Another major contributor to the obesity crisis is the prevalence of the growing number of fast food outlets within most communities. These fast foods outlets provide meals that are not nutritiously balanced and are targeted mostly towards kids and families. Although these foods are not nutritious and balanced, the kids are being drawn to them because of the way they are presented through advertisement. According to Michelle Frisco, corporations are spending billions of dollars on advertising foods to children’s and more than half of these food advertisements on television are marketing sweets, fats, fast foods, etc. (Frisco, 2009). Another reason could be attributed to its pricing policy that makes their products affordable. These foods are so priced, making it easily affordable to kids. Effect of physical education on Obesity Another key factor resulting in childhood obesity is the lack of limited participation in physical activities. Research has shown that in most homes, there seems to be a minimum amount of physical activities among its members. Numerous researches have shown that people who were inactive or participated very little in any type of sporting activities during their school years will manifest itself in their adult years.
These adults (Parents) who for whatever reason may not have engaged in these school physical activities on becoming adults maintain the same inactive statuesque. This problem sadly to say does not stop there but are past on to their children who themselves grow up being physically inactive, contributing to the obesity crisis. It has also been argued that circumstances contribute to the inactivity of some of these household. For example inaccessible playgrounds, parks etc. Because of the inaccessible recreational facilities, kids turn to technology gadgets as their only form of recreation. Thereby, contributing to the obesity crisis. One solution to this problem is by parents incorporating physical activities into their kid’s daily lifestyle at a young age. Children’s tend to learn and imitate the actions of their parents, so parents adding some form of physical activities into their daily routine and encouraging the kids to join would account for some form of physical activity daily.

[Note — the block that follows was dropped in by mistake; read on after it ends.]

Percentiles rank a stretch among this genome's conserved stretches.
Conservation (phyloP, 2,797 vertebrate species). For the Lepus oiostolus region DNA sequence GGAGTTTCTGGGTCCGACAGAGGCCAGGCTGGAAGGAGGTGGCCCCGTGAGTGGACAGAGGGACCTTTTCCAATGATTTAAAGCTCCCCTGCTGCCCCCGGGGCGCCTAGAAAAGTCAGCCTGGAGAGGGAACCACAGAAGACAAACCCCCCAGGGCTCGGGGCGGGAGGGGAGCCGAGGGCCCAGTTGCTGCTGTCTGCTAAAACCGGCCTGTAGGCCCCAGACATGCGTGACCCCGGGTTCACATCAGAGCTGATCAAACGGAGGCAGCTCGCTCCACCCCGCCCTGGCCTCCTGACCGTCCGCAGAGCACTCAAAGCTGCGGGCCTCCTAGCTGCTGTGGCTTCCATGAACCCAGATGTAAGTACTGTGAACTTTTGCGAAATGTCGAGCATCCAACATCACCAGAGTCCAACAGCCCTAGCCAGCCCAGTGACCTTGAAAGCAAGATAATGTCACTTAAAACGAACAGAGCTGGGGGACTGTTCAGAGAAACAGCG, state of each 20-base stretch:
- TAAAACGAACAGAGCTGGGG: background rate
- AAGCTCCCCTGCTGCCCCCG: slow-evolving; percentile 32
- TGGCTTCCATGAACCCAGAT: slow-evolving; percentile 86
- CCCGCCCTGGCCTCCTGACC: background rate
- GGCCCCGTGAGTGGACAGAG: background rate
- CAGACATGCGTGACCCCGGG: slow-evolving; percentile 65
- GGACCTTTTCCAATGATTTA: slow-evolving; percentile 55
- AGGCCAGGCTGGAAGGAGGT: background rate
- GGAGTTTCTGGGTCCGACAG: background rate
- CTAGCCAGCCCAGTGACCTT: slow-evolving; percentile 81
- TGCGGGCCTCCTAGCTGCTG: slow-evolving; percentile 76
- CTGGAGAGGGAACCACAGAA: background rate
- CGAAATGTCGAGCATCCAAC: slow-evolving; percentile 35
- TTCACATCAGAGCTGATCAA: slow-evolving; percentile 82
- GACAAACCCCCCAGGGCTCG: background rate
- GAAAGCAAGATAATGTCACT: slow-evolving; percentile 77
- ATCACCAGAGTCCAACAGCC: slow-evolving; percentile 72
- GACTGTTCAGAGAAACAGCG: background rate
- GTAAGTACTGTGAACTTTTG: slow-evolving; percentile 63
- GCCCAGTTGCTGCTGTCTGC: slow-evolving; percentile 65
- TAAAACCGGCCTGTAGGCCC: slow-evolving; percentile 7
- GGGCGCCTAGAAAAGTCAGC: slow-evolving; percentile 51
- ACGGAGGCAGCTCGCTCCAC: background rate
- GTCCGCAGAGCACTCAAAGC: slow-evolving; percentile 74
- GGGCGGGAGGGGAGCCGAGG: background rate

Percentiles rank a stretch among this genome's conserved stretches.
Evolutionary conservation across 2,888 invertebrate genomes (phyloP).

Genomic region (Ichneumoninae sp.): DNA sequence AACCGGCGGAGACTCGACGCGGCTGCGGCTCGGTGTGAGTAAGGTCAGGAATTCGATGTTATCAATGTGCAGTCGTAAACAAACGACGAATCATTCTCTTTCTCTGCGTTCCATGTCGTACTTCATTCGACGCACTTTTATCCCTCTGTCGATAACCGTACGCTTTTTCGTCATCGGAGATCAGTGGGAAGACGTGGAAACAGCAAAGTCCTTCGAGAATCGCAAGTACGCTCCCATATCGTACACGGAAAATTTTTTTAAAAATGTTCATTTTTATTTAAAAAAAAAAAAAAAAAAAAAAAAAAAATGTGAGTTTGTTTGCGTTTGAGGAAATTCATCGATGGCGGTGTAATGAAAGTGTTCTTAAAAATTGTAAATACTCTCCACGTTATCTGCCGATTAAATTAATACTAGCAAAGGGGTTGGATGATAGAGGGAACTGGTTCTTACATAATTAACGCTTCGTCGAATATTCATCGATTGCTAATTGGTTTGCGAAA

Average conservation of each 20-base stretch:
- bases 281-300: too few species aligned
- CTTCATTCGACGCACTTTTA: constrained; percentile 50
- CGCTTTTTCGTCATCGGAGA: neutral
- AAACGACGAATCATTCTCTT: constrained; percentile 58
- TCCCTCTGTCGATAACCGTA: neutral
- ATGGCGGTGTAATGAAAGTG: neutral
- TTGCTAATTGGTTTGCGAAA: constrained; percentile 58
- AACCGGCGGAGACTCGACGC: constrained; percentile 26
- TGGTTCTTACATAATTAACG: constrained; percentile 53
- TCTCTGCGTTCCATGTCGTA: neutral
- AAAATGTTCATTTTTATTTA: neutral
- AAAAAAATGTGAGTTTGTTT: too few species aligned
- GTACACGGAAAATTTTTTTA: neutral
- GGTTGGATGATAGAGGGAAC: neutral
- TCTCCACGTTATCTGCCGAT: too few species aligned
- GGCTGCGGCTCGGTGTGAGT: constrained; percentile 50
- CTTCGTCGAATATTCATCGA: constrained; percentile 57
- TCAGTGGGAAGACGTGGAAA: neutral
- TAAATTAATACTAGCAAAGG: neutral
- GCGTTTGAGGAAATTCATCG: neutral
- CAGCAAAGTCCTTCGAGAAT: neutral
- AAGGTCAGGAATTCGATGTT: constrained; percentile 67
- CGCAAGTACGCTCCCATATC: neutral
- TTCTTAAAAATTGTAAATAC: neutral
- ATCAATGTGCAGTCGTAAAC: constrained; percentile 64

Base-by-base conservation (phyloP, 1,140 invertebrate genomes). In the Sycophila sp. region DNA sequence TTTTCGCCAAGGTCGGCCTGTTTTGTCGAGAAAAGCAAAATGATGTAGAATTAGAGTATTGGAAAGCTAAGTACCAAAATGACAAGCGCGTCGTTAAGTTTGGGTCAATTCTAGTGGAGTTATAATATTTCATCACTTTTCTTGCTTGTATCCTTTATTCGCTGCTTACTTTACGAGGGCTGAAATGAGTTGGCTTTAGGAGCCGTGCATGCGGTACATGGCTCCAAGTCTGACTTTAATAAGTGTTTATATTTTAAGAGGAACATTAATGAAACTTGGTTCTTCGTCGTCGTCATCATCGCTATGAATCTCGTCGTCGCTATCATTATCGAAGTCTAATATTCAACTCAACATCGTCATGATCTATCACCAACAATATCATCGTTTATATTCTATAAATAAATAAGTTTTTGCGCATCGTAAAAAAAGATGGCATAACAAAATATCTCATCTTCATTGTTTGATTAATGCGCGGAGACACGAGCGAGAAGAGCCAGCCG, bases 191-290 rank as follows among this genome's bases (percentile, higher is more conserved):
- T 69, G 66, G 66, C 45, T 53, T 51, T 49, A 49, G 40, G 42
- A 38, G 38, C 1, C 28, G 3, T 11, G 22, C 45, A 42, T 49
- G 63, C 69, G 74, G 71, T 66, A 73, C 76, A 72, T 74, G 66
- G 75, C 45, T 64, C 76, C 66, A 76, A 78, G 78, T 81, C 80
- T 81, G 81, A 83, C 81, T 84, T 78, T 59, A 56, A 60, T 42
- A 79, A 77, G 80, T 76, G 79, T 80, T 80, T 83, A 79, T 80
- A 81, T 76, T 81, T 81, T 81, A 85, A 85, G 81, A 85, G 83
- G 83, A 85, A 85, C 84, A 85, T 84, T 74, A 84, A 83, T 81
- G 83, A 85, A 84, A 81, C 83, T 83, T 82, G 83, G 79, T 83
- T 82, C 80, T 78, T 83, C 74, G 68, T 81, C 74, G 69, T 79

The obesity crisis also has a direct connection with our school system. Schools are not introducing the activity to kids at a young age. Most of the physical activities in schools that are taken by the gym departments are not geared towards satisfying all the needs of the students. Many students may not like some of the activities and therefore may not be willing to participate. Sometimes too, kids might get laughed at when trying some of these activities and might decide to withdraw. One way to help ease these problems is to ensure that there are enough activities for all the different students. Also, ensuring that gym teachers convey the message and benefits to the kids in such a way that they don’t feel inferior or anyway intimidated. Schools should be mandated to encourage walking to school rather than biking.